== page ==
• Decompress to combat stress. According to the National Psoriasis Foundation, stress is a common trigger for psoriasis and can make that un-fun itch even worse. To ease symptoms and feel better, try relaxation strategies like meditation, exercise, or simply taking a warm bath.
  • Get enough shut-eye. Getting enough sleep supports a healthy immune system, which may help curb psoriasis symptoms. The CDC recommends that adults get at least 7 hours of sleep per night.
  • Moisturize, moisturize, and — oh yeah — moisturize. No one likes to deal with the cracked, dry, and sometimes even bleeding skin that psoriasis can trigger. Especially in drier months, your skin will need extra hydration to ease symptoms and improve comfort. Look for moisturizers with the National Psoriasis Foundation’s Seal of Recognition to make sure your product selection is legit for your needs.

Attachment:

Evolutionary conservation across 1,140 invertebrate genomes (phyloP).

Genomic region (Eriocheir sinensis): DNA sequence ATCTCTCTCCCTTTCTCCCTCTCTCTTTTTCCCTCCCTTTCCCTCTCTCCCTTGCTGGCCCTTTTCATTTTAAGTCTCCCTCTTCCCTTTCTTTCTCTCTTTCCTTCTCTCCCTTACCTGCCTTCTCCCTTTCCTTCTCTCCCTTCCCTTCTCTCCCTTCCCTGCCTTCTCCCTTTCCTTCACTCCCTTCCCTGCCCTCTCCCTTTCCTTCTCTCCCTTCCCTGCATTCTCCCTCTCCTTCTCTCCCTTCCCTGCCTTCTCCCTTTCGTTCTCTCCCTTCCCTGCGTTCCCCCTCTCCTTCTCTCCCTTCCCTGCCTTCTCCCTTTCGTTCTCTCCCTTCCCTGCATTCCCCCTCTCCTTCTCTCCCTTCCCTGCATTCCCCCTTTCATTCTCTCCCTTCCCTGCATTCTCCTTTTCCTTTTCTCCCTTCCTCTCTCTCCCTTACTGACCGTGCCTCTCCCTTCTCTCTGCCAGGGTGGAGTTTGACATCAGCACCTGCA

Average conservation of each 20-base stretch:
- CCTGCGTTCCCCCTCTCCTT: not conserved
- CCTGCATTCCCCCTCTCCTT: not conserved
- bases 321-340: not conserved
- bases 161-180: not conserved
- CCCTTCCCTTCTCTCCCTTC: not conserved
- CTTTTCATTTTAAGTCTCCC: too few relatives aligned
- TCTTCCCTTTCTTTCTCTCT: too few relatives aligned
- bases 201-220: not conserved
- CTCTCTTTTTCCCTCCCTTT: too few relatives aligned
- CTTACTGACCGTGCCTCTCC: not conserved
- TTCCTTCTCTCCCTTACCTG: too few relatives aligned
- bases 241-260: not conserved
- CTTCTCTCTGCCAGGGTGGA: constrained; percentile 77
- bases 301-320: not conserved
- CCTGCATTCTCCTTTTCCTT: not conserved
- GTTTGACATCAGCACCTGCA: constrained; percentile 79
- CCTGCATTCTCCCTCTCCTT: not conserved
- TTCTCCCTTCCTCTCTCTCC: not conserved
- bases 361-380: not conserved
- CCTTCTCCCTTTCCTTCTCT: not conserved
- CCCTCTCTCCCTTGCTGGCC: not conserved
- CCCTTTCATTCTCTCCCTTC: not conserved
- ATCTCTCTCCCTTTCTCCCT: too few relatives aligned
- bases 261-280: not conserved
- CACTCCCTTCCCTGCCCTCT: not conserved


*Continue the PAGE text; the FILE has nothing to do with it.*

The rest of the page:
• Use psoriasis-approved products. A lot of traditional shampoos, conditioners, and soaps can make psoriasis symptoms worse. Make sure you’re using something dermatologist-approved. And yes, some people have success with tar soap.
  • Try essential oils. The research on this is limited, but it’s possible that peppermint, lavender, or another essential oil could help soothe your symptoms. But essential oils can also cause allergic reactions or make psoriasis worse in some cases. Check with your doc and proceed with caution.
  • Talk with your doc about your meds. Certain medications — like lithium, antimalarial meds, and beta-blockers — are associated with psoriasis flares. Talk with your doctor about your medications to see if there’s a potential link.

Psoriasis is never contagious. Since it’s an autoimmune disorder and has a genetic component, it can’t spread from one person to the next.

There’s currently no known cure for psoriasis, but there are steps you can take to manage it. Doctors recommend using psoriasis-friendly skin care products, understanding your triggers, and treating the condition as recommended by your derm.